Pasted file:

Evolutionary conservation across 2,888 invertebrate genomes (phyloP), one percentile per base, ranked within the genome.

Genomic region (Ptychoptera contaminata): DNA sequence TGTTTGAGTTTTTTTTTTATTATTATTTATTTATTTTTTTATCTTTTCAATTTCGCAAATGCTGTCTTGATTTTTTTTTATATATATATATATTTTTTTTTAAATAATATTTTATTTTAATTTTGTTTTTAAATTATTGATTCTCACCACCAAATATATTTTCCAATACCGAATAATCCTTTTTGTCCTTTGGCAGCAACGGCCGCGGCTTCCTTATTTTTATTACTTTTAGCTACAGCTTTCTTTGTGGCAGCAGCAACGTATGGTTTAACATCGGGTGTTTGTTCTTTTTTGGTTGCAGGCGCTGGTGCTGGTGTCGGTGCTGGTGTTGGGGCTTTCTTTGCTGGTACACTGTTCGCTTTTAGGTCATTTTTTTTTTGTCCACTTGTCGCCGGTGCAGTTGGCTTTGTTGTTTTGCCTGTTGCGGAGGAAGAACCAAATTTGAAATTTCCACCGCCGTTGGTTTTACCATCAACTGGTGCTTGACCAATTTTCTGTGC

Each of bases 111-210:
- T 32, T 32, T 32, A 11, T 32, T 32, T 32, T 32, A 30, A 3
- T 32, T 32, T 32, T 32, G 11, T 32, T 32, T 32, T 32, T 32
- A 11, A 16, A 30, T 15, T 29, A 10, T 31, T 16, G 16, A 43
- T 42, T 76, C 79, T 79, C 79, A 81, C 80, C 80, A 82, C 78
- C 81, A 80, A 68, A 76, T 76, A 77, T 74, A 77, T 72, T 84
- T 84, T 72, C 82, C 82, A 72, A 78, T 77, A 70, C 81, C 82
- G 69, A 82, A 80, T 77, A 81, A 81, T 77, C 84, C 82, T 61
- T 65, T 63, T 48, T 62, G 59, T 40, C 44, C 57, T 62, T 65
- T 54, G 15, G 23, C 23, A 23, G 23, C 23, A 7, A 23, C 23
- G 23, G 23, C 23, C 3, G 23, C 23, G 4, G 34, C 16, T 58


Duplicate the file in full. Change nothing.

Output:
Evolutionary conservation across 2,888 invertebrate genomes (phyloP), one percentile per base, ranked within the genome.

Genomic region (Ptychoptera contaminata): DNA sequence TGTTTGAGTTTTTTTTTTATTATTATTTATTTATTTTTTTATCTTTTCAATTTCGCAAATGCTGTCTTGATTTTTTTTTATATATATATATATTTTTTTTTAAATAATATTTTATTTTAATTTTGTTTTTAAATTATTGATTCTCACCACCAAATATATTTTCCAATACCGAATAATCCTTTTTGTCCTTTGGCAGCAACGGCCGCGGCTTCCTTATTTTTATTACTTTTAGCTACAGCTTTCTTTGTGGCAGCAGCAACGTATGGTTTAACATCGGGTGTTTGTTCTTTTTTGGTTGCAGGCGCTGGTGCTGGTGTCGGTGCTGGTGTTGGGGCTTTCTTTGCTGGTACACTGTTCGCTTTTAGGTCATTTTTTTTTTGTCCACTTGTCGCCGGTGCAGTTGGCTTTGTTGTTTTGCCTGTTGCGGAGGAAGAACCAAATTTGAAATTTCCACCGCCGTTGGTTTTACCATCAACTGGTGCTTGACCAATTTTCTGTGC

Each of bases 111-210:
- T 32, T 32, T 32, A 11, T 32, T 32, T 32, T 32, A 30, A 3
- T 32, T 32, T 32, T 32, G 11, T 32, T 32, T 32, T 32, T 32
- A 11, A 16, A 30, T 15, T 29, A 10, T 31, T 16, G 16, A 43
- T 42, T 76, C 79, T 79, C 79, A 81, C 80, C 80, A 82, C 78
- C 81, A 80, A 68, A 76, T 76, A 77, T 74, A 77, T 72, T 84
- T 84, T 72, C 82, C 82, A 72, A 78, T 77, A 70, C 81, C 82
- G 69, A 82, A 80, T 77, A 81, A 81, T 77, C 84, C 82, T 61
- T 65, T 63, T 48, T 62, G 59, T 40, C 44, C 57, T 62, T 65
- T 54, G 15, G 23, C 23, A 23, G 23, C 23, A 7, A 23, C 23
- G 23, G 23, C 23, C 3, G 23, C 23, G 4, G 34, C 16, T 58